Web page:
Environmentally Friendly Toilets in Kenya: Sanergy
During their summer vacation, three MIT students visited Kenya and observed “flying toilets,” a facetious name for plastic bags that people put their feces into and then toss wherever they can.
This practice, caused by a lack of proper toilets, led to water contamination, which in turn led to various health problems.
For example, 1.6 million children die every year due to diarrhea—many of these cases are associated with water pollution. The students were shocked, and tried to come up with a sustainable solution.
In the end, they founded a social start-up called Sanergy, which distributes environmentally friendly toilet units, collects waste regularly, and turns that waste into organic fertilizer. By selling fertilizer to local farmers, they make money which can be reinvested into the distribution of more toilets.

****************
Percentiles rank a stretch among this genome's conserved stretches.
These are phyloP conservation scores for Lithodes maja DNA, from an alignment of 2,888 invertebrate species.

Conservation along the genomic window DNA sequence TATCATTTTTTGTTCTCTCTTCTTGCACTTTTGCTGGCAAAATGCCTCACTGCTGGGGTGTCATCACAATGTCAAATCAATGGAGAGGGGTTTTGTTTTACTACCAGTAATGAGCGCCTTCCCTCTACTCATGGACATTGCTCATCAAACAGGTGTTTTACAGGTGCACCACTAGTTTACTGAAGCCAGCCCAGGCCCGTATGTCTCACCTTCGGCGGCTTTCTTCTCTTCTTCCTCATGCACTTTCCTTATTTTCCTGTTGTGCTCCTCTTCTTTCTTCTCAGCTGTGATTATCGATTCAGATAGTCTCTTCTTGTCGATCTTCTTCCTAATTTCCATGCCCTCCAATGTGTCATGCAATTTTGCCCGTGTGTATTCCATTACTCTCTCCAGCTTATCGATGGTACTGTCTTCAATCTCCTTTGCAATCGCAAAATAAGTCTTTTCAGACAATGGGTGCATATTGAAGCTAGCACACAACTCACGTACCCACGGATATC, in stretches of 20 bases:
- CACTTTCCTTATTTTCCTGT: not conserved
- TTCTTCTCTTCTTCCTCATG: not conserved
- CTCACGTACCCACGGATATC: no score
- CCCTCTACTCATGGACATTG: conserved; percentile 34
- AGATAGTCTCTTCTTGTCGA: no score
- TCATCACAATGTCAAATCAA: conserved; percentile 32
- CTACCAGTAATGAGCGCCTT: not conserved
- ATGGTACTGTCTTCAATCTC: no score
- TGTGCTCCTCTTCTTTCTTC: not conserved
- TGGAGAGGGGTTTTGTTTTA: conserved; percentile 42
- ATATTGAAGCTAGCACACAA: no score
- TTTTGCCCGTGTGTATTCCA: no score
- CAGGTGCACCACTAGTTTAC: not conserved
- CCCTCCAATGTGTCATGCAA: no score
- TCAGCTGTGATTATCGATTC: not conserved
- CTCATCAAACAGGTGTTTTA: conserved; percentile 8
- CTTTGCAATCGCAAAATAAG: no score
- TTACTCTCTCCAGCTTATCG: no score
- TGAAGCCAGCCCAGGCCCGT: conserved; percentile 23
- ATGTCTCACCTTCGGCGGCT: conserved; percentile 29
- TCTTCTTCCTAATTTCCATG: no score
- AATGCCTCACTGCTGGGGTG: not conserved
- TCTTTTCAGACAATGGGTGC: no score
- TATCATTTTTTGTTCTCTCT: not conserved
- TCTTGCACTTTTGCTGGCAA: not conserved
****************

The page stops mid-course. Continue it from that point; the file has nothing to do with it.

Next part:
Over the years, international development agencies and NGOs/NPOs have built lots of restrooms, but the operation costs are huge and many of these restrooms end up unmaintained.
In contrast, the start-up uses a franchise model, working with local people to operate the toilet. Sanergy’s franchisees make a living by charging people a small fee to use their toilets. In return, the franchisees clean the units, address any problems to provide necessary service. Thus, the Sanergy staff themselves can focus solely on the distribution of toilets.
© Hyun Shin, Hanyang University